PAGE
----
The golf world has been gripped by Lydia Ko fever. Today&aposs bid by the 15-year-old Auckland schoolgirl to win the ISPS Handa Women&aposs Australian Open at Royal Canberra has attracted headlines around the world, and generated unprecedented online traffic. Golf Australia&aposs website network, which includes WomensAustralianOpen.com, had more hits on Saturday than it had during the men&aposs Australian Open tournament at The Lakes last December. There was a huge influx of readers from New Zealand, representing 47 percent of the viewers compared to 35 percent from Australia. Ko&aposs scorecard was clicked upon fivefold by comparison with any other player in the field for the $1.2 million tournament. In the United States, the Golf Channel has chosen to broadcast the final round live after previously showing only potted highlights. It goes to air from 9pm eastern seaboard time in the US, virtually in prime time. &apos&aposWatch Ko, 15, try to win back-to-back,&apos&apos screamed the cable channel&aposs advertising blurb this morning. The station does not often broadcast LPGA events live from overseas, and described the decision as “a rare treat for US golf fans&apos&apos. There has been a strong fascination with Ko at Royal Canberra this week. On Saturday, the gallery following her and Australia&aposs Kristie Smith in the second-last group was perhaps five times as big as the crowd with the last group, Colombia&aposs Mariajo Uribe and Jiyai Shin of South Korea. Ko, who is in year 11, exploded on to the big-time golf scene last year when she won the United States amateur championship, then became the youngest-ever winner of a professional tournament when she won the New South Wales Open in January at 15 years, four months. In August she also became the youngest winner of an LPGA Tour tournament when she took out the Women&aposs Canadian Open in Vancouver. Just last week she won the New Zealand Open, her third victory in a professional title in just a dozen starts. The Korean-born New Zealander, already ranked 30th in the world and possibly about to break into the top 10, has said she does not intend turning professional yet. Her plans are to complete her schooling in Auckland then take up a US college scholarship, meaning she would remain as an amateur. But with each successive top-level performance, the pressure increases upon her to turn professional and go on tour full-time. If she wins today, she will forgo another $180,000 in prizemoney. Ko tees off with joint-leader Shin of South Korea at 1.40 today, with that pair six shots ahead of the remainder of the field. Perfect conditions greeted the players at Royal Canberra this morning.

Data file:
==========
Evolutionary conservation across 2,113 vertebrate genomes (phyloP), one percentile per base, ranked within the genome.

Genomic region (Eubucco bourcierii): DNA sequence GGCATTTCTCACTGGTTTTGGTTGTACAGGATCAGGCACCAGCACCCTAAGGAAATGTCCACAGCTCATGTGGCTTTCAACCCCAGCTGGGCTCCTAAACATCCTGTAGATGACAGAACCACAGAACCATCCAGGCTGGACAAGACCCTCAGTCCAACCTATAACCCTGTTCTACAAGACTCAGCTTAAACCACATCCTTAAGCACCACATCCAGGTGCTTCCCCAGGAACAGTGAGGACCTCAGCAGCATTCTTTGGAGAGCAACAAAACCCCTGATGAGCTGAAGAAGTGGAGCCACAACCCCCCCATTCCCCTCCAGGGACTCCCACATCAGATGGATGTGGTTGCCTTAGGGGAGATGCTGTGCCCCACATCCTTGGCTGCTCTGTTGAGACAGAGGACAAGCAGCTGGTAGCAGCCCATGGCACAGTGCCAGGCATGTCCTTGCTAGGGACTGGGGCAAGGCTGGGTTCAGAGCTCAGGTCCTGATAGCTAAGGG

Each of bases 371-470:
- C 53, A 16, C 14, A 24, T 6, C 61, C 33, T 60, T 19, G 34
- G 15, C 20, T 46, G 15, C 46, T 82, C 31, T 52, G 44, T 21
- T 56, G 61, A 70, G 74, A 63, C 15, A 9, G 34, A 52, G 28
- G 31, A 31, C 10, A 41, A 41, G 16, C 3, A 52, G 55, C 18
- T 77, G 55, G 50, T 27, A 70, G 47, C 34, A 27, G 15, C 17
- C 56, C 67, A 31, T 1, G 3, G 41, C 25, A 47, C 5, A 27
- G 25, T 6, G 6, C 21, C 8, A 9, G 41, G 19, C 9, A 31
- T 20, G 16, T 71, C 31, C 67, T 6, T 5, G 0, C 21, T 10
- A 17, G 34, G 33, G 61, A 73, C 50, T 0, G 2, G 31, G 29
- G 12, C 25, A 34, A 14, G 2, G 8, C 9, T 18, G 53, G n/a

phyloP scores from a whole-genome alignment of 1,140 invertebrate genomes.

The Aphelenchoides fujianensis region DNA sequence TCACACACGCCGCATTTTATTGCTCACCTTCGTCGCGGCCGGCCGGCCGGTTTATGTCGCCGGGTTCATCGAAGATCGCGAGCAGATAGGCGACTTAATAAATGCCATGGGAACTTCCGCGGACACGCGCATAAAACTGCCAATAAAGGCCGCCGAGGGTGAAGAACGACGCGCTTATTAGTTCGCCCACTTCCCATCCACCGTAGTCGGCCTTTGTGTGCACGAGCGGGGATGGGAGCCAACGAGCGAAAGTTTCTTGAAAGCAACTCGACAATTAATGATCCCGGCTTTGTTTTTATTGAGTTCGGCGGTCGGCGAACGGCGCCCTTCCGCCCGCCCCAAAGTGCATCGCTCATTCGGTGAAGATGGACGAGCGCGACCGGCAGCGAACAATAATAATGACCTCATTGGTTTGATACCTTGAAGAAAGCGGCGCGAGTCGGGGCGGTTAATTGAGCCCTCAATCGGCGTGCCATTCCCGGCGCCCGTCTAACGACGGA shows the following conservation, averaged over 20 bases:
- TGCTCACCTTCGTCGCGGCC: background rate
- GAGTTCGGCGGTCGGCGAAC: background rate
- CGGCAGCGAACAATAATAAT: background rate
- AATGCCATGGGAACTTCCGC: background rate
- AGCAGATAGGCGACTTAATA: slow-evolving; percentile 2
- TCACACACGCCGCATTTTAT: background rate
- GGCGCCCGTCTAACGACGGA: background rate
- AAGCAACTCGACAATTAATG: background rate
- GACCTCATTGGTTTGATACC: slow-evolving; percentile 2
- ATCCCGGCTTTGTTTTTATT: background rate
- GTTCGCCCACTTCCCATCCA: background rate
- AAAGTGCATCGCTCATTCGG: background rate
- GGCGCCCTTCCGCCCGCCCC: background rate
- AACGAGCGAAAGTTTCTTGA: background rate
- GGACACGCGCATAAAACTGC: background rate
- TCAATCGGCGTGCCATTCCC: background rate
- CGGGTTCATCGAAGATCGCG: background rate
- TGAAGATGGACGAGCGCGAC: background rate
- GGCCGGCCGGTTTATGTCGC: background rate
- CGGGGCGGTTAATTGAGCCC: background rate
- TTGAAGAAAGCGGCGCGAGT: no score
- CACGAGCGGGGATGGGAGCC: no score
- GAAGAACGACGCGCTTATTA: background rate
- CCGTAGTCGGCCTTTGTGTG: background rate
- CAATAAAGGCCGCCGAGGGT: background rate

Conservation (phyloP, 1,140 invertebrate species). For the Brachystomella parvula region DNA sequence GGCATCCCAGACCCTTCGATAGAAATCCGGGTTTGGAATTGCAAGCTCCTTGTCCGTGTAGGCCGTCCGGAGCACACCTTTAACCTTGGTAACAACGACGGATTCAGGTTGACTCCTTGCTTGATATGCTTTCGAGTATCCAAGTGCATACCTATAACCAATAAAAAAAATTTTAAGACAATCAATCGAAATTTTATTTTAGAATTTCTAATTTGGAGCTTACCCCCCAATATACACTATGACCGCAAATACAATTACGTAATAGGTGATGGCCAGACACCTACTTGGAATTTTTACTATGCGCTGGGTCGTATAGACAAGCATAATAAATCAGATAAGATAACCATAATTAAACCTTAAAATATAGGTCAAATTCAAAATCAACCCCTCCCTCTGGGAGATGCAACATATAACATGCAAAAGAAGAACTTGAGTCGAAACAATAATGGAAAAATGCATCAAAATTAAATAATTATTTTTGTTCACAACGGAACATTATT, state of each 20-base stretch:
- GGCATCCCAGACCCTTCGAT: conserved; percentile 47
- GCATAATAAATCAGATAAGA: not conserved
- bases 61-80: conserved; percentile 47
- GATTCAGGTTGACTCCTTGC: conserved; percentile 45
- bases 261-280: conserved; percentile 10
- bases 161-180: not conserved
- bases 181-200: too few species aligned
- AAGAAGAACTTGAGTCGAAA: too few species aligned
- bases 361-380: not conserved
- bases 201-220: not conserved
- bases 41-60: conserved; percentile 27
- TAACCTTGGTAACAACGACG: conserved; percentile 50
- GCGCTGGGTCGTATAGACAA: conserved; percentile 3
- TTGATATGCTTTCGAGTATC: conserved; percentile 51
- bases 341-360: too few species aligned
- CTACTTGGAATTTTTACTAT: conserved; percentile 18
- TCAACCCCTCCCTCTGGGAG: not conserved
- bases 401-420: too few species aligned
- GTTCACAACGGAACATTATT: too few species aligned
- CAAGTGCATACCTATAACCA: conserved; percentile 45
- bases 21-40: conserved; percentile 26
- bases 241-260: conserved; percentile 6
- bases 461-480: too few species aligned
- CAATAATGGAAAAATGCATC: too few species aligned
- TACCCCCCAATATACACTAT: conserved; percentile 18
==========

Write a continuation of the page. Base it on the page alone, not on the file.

Author: Martin Blake / womensaustralianopen.com